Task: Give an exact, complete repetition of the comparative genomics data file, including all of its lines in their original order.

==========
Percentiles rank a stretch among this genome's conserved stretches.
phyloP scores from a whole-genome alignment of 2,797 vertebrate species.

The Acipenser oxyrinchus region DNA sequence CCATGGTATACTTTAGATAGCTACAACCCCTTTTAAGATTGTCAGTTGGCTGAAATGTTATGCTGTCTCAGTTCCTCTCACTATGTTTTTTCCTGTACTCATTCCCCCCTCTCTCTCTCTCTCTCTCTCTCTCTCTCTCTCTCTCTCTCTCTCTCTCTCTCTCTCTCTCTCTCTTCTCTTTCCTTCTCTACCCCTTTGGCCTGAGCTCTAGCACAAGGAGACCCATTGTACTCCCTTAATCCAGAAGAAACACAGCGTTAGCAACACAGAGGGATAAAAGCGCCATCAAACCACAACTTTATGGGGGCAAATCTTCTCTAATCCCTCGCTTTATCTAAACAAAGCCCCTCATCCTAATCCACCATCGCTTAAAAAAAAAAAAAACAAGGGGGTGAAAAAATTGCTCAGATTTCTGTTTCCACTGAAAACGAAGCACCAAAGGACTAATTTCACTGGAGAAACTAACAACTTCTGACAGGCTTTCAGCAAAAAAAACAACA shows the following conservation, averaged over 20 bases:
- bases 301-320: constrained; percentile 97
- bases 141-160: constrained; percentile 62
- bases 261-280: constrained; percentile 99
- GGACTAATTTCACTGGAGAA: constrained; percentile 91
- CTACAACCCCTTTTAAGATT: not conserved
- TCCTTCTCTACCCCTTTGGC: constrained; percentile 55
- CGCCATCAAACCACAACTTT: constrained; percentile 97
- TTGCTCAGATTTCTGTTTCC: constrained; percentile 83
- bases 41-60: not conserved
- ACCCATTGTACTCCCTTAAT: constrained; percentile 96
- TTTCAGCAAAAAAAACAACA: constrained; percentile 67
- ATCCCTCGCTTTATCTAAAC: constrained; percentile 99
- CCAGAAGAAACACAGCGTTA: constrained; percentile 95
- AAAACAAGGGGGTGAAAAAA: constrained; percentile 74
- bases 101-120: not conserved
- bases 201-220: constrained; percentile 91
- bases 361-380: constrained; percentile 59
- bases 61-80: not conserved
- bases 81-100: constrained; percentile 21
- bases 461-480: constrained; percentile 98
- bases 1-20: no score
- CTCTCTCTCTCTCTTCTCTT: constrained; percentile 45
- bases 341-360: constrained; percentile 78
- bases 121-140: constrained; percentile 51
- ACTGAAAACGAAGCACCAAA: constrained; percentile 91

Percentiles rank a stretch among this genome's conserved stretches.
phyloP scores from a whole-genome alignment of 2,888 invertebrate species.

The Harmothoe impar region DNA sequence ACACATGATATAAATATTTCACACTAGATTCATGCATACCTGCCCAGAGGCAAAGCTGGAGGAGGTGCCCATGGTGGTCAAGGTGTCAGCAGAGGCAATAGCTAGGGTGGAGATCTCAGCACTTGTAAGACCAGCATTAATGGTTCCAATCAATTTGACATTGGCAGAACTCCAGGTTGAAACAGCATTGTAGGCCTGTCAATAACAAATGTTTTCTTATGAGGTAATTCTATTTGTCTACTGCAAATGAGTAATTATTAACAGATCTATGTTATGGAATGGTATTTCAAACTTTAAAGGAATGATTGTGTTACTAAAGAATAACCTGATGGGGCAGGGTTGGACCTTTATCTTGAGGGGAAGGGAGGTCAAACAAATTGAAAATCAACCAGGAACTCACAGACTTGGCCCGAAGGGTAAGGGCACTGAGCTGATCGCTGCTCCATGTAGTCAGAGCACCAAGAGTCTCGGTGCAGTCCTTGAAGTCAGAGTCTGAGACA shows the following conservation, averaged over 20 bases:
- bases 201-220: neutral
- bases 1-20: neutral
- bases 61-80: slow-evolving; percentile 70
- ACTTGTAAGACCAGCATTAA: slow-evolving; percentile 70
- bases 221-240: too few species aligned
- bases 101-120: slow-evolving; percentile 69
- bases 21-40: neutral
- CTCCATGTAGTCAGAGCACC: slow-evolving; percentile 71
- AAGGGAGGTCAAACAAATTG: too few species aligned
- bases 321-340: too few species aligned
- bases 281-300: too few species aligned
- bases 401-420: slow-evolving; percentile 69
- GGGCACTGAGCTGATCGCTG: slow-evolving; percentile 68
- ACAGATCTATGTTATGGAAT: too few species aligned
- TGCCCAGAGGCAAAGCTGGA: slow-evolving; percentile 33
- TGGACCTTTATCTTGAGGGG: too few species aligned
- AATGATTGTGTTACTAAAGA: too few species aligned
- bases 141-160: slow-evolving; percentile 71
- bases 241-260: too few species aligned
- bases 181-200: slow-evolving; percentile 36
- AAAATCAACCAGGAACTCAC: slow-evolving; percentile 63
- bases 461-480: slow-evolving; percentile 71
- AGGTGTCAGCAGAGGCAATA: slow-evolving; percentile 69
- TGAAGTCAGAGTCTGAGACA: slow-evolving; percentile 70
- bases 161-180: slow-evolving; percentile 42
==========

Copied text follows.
Percentiles rank a stretch among this genome's conserved stretches.
phyloP scores from a whole-genome alignment of 2,797 vertebrate species.

The Acipenser oxyrinchus region DNA sequence CCATGGTATACTTTAGATAGCTACAACCCCTTTTAAGATTGTCAGTTGGCTGAAATGTTATGCTGTCTCAGTTCCTCTCACTATGTTTTTTCCTGTACTCATTCCCCCCTCTCTCTCTCTCTCTCTCTCTCTCTCTCTCTCTCTCTCTCTCTCTCTCTCTCTCTCTCTCTCTCTTCTCTTTCCTTCTCTACCCCTTTGGCCTGAGCTCTAGCACAAGGAGACCCATTGTACTCCCTTAATCCAGAAGAAACACAGCGTTAGCAACACAGAGGGATAAAAGCGCCATCAAACCACAACTTTATGGGGGCAAATCTTCTCTAATCCCTCGCTTTATCTAAACAAAGCCCCTCATCCTAATCCACCATCGCTTAAAAAAAAAAAAAACAAGGGGGTGAAAAAATTGCTCAGATTTCTGTTTCCACTGAAAACGAAGCACCAAAGGACTAATTTCACTGGAGAAACTAACAACTTCTGACAGGCTTTCAGCAAAAAAAACAACA shows the following conservation, averaged over 20 bases:
- bases 301-320: constrained; percentile 97
- bases 141-160: constrained; percentile 62
- bases 261-280: constrained; percentile 99
- GGACTAATTTCACTGGAGAA: constrained; percentile 91
- CTACAACCCCTTTTAAGATT: not conserved
- TCCTTCTCTACCCCTTTGGC: constrained; percentile 55
- CGCCATCAAACCACAACTTT: constrained; percentile 97
- TTGCTCAGATTTCTGTTTCC: constrained; percentile 83
- bases 41-60: not conserved
- ACCCATTGTACTCCCTTAAT: constrained; percentile 96
- TTTCAGCAAAAAAAACAACA: constrained; percentile 67
- ATCCCTCGCTTTATCTAAAC: constrained; percentile 99
- CCAGAAGAAACACAGCGTTA: constrained; percentile 95
- AAAACAAGGGGGTGAAAAAA: constrained; percentile 74
- bases 101-120: not conserved
- bases 201-220: constrained; percentile 91
- bases 361-380: constrained; percentile 59
- bases 61-80: not conserved
- bases 81-100: constrained; percentile 21
- bases 461-480: constrained; percentile 98
- bases 1-20: no score
- CTCTCTCTCTCTCTTCTCTT: constrained; percentile 45
- bases 341-360: constrained; percentile 78
- bases 121-140: constrained; percentile 51
- ACTGAAAACGAAGCACCAAA: constrained; percentile 91

Percentiles rank a stretch among this genome's conserved stretches.
phyloP scores from a whole-genome alignment of 2,888 invertebrate species.

The Harmothoe impar region DNA sequence ACACATGATATAAATATTTCACACTAGATTCATGCATACCTGCCCAGAGGCAAAGCTGGAGGAGGTGCCCATGGTGGTCAAGGTGTCAGCAGAGGCAATAGCTAGGGTGGAGATCTCAGCACTTGTAAGACCAGCATTAATGGTTCCAATCAATTTGACATTGGCAGAACTCCAGGTTGAAACAGCATTGTAGGCCTGTCAATAACAAATGTTTTCTTATGAGGTAATTCTATTTGTCTACTGCAAATGAGTAATTATTAACAGATCTATGTTATGGAATGGTATTTCAAACTTTAAAGGAATGATTGTGTTACTAAAGAATAACCTGATGGGGCAGGGTTGGACCTTTATCTTGAGGGGAAGGGAGGTCAAACAAATTGAAAATCAACCAGGAACTCACAGACTTGGCCCGAAGGGTAAGGGCACTGAGCTGATCGCTGCTCCATGTAGTCAGAGCACCAAGAGTCTCGGTGCAGTCCTTGAAGTCAGAGTCTGAGACA shows the following conservation, averaged over 20 bases:
- bases 201-220: neutral
- bases 1-20: neutral
- bases 61-80: slow-evolving; percentile 70
- ACTTGTAAGACCAGCATTAA: slow-evolving; percentile 70
- bases 221-240: too few species aligned
- bases 101-120: slow-evolving; percentile 69
- bases 21-40: neutral
- CTCCATGTAGTCAGAGCACC: slow-evolving; percentile 71
- AAGGGAGGTCAAACAAATTG: too few species aligned
- bases 321-340: too few species aligned
- bases 281-300: too few species aligned
- bases 401-420: slow-evolving; percentile 69
- GGGCACTGAGCTGATCGCTG: slow-evolving; percentile 68
- ACAGATCTATGTTATGGAAT: too few species aligned
- TGCCCAGAGGCAAAGCTGGA: slow-evolving; percentile 33
- TGGACCTTTATCTTGAGGGG: too few species aligned
- AATGATTGTGTTACTAAAGA: too few species aligned
- bases 141-160: slow-evolving; percentile 71
- bases 241-260: too few species aligned
- bases 181-200: slow-evolving; percentile 36
- AAAATCAACCAGGAACTCAC: slow-evolving; percentile 63
- bases 461-480: slow-evolving; percentile 71
- AGGTGTCAGCAGAGGCAATA: slow-evolving; percentile 69
- TGAAGTCAGAGTCTGAGACA: slow-evolving; percentile 70
- bases 161-180: slow-evolving; percentile 42